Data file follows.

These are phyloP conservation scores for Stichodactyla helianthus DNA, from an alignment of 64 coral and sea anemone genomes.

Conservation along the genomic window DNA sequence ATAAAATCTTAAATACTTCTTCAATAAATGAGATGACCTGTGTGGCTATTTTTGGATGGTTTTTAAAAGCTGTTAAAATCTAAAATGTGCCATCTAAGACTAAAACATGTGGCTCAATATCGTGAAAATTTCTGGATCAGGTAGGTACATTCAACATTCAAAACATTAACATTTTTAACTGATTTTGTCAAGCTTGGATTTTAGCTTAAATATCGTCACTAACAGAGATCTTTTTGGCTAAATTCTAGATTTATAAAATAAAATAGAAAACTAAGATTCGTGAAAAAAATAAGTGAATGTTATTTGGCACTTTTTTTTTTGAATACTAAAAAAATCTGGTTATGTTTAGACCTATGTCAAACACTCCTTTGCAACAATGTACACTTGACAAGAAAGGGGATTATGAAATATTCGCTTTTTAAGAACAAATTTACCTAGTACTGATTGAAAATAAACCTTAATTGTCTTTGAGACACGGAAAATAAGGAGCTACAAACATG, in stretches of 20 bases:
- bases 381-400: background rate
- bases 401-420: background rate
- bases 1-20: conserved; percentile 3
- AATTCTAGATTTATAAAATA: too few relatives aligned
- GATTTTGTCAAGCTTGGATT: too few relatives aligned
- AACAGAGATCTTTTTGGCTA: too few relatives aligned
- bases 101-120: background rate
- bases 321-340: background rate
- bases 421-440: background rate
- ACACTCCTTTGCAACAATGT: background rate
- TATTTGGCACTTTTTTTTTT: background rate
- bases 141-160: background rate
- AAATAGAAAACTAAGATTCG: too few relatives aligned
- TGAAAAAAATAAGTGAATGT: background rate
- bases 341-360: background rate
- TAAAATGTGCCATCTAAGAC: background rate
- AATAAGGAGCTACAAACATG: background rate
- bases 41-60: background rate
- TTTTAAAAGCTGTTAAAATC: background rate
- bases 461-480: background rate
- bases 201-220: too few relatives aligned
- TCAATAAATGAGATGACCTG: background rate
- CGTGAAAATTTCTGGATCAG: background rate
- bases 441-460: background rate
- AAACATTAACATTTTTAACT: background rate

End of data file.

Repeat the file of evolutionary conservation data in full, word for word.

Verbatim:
These are phyloP conservation scores for Stichodactyla helianthus DNA, from an alignment of 64 coral and sea anemone genomes.

Conservation along the genomic window DNA sequence ATAAAATCTTAAATACTTCTTCAATAAATGAGATGACCTGTGTGGCTATTTTTGGATGGTTTTTAAAAGCTGTTAAAATCTAAAATGTGCCATCTAAGACTAAAACATGTGGCTCAATATCGTGAAAATTTCTGGATCAGGTAGGTACATTCAACATTCAAAACATTAACATTTTTAACTGATTTTGTCAAGCTTGGATTTTAGCTTAAATATCGTCACTAACAGAGATCTTTTTGGCTAAATTCTAGATTTATAAAATAAAATAGAAAACTAAGATTCGTGAAAAAAATAAGTGAATGTTATTTGGCACTTTTTTTTTTGAATACTAAAAAAATCTGGTTATGTTTAGACCTATGTCAAACACTCCTTTGCAACAATGTACACTTGACAAGAAAGGGGATTATGAAATATTCGCTTTTTAAGAACAAATTTACCTAGTACTGATTGAAAATAAACCTTAATTGTCTTTGAGACACGGAAAATAAGGAGCTACAAACATG, in stretches of 20 bases:
- bases 381-400: background rate
- bases 401-420: background rate
- bases 1-20: conserved; percentile 3
- AATTCTAGATTTATAAAATA: too few relatives aligned
- GATTTTGTCAAGCTTGGATT: too few relatives aligned
- AACAGAGATCTTTTTGGCTA: too few relatives aligned
- bases 101-120: background rate
- bases 321-340: background rate
- bases 421-440: background rate
- ACACTCCTTTGCAACAATGT: background rate
- TATTTGGCACTTTTTTTTTT: background rate
- bases 141-160: background rate
- AAATAGAAAACTAAGATTCG: too few relatives aligned
- TGAAAAAAATAAGTGAATGT: background rate
- bases 341-360: background rate
- TAAAATGTGCCATCTAAGAC: background rate
- AATAAGGAGCTACAAACATG: background rate
- bases 41-60: background rate
- TTTTAAAAGCTGTTAAAATC: background rate
- bases 461-480: background rate
- bases 201-220: too few relatives aligned
- TCAATAAATGAGATGACCTG: background rate
- CGTGAAAATTTCTGGATCAG: background rate
- bases 441-460: background rate
- AAACATTAACATTTTTAACT: background rate